Magic is alive in Italy and the vast majority of it is found in the medieval walled hilltowns that dot the landscape. The preservation of tradition, the old ways, and the ancient sites lead directly to the heart and soul of a community. It is here that one begins to truly understand the Italians and their culture. Read more →
During my stay in Padova, a college town known for Giotto’s frescoed chapel and the majestic St. Anthony’s Basilica, I took a day and drove out through the surrounding countryside to the south. I explored several small communities, most of them with a castle at the center of town. I had so much fun snapping shots of a few of them. Their astounding size and impenetrable walls are so impressive. The few I saw were built in the 1300 – 1500’s.
These castles are in very good shape. Bricks were mortared together to create huge walls and arches. Some large blocks were used as well in the building. Many small narrow windows are spaced around the upper structure that were used by archers to shoot arrows. Moats that once encircled the castle with water are now green with lush grass.
Wandering through them brought visions of another time when life was so different from today, and every town needed the protection of a castle to survive.
I hope you enjoy the following photos taken just a few days ago of the castle fortresses of the Padova countryside.
“Twenty years from now you will be more disappointed by the things that you didn’t do than by the ones you did do. So throw off the bowlines. Sail away from the safe harbor. Catch the trade winds in your sails. Explore. Dream. Discover.”
– Mark Twain
Observing a kayak on glowing amber waters off the coast of Amalfi one evening made me think of Homer, Greece’s epic poet of antiquity. He described the Mediterranean as having wine-dark seas, but he was also blind. This evening, however, the usual cool blue waters gave way to a brilliant, fiery orange.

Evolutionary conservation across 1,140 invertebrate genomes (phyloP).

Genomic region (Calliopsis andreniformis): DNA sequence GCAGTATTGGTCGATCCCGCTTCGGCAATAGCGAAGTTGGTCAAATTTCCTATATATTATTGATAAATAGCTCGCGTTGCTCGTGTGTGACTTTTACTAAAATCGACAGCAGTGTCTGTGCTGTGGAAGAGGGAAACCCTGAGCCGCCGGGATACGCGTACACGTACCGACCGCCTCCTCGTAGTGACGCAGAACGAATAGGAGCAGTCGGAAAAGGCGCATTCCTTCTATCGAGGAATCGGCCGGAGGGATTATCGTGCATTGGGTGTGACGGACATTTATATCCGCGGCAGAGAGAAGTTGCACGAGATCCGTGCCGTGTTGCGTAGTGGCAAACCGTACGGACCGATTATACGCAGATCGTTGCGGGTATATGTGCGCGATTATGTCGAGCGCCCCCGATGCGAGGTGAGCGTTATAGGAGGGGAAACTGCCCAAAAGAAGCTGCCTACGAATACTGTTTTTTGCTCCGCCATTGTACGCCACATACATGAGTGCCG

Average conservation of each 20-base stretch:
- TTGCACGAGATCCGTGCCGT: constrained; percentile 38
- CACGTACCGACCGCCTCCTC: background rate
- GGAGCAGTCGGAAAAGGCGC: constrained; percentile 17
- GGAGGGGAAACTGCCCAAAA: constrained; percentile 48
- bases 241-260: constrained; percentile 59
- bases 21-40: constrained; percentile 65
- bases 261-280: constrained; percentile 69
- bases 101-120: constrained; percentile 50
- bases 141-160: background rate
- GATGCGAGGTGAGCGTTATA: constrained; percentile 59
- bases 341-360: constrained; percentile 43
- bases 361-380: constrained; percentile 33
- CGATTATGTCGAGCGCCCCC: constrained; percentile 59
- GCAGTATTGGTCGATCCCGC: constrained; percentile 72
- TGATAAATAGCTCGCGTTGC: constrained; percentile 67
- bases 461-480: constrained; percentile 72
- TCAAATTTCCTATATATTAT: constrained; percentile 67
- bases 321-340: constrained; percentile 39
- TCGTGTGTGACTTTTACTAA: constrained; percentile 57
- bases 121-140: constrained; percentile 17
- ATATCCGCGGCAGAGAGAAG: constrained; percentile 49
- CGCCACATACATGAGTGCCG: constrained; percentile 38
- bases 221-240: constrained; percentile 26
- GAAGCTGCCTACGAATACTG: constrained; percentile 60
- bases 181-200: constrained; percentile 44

Paddling over the often-visual underwater ruins of ancient Roman and Greekcivilizations is enough to excite anyone. Words often fail to express a kayaking day over the Bay of Naples, down the Amalfi Coast, or the many other crystalline waters off the shores of Italy.
This September, I will be exploring the wonders of Italy again for three weeks. Sea Kayaking is on my must-do list. Drifting by hidden grottos, dipping into caves, paddling through volcanic archways and observing castles and fortresses on the rocky mainland as I drift by is an experience I just can’t pass up.To see Italy from the water will be like getting to know it all over again.
The Island of the Sirens (la Sireneuses) is an archipelago of tiny islands off the Amalfi Coast of Italy between the Isle of Capri and 6 miles SW of Positano. Kayaking throughout these ancient mythical islands is breathtaking. Made up of three main islands, mythical sirens are believed to have inhabited them. They sang or played the lyre and flute, and bedeviled anyone happening to hear them. Strabo, a 1st century BC geographer, would warn you to plug your ears and avoid crashing your kayak on the rocky coast. Go ahead and explore their secret hideaways along magical shores, but be careful!
Explore the coastline by kayak between Portofinoand Cinque Terre on the turquoise Ligurian Sea. The subtle play of light on the colors of the landscape is spellbinding. Harbors of bobbing boats, homes that cling to rugged cliffs, vineyards and olive trees that dot the terraced hillsides envelope you as your kayak glides by. Coves and promontories provide enticing exploration moments. Sunlight gives way to the shadows of rocky outcrops.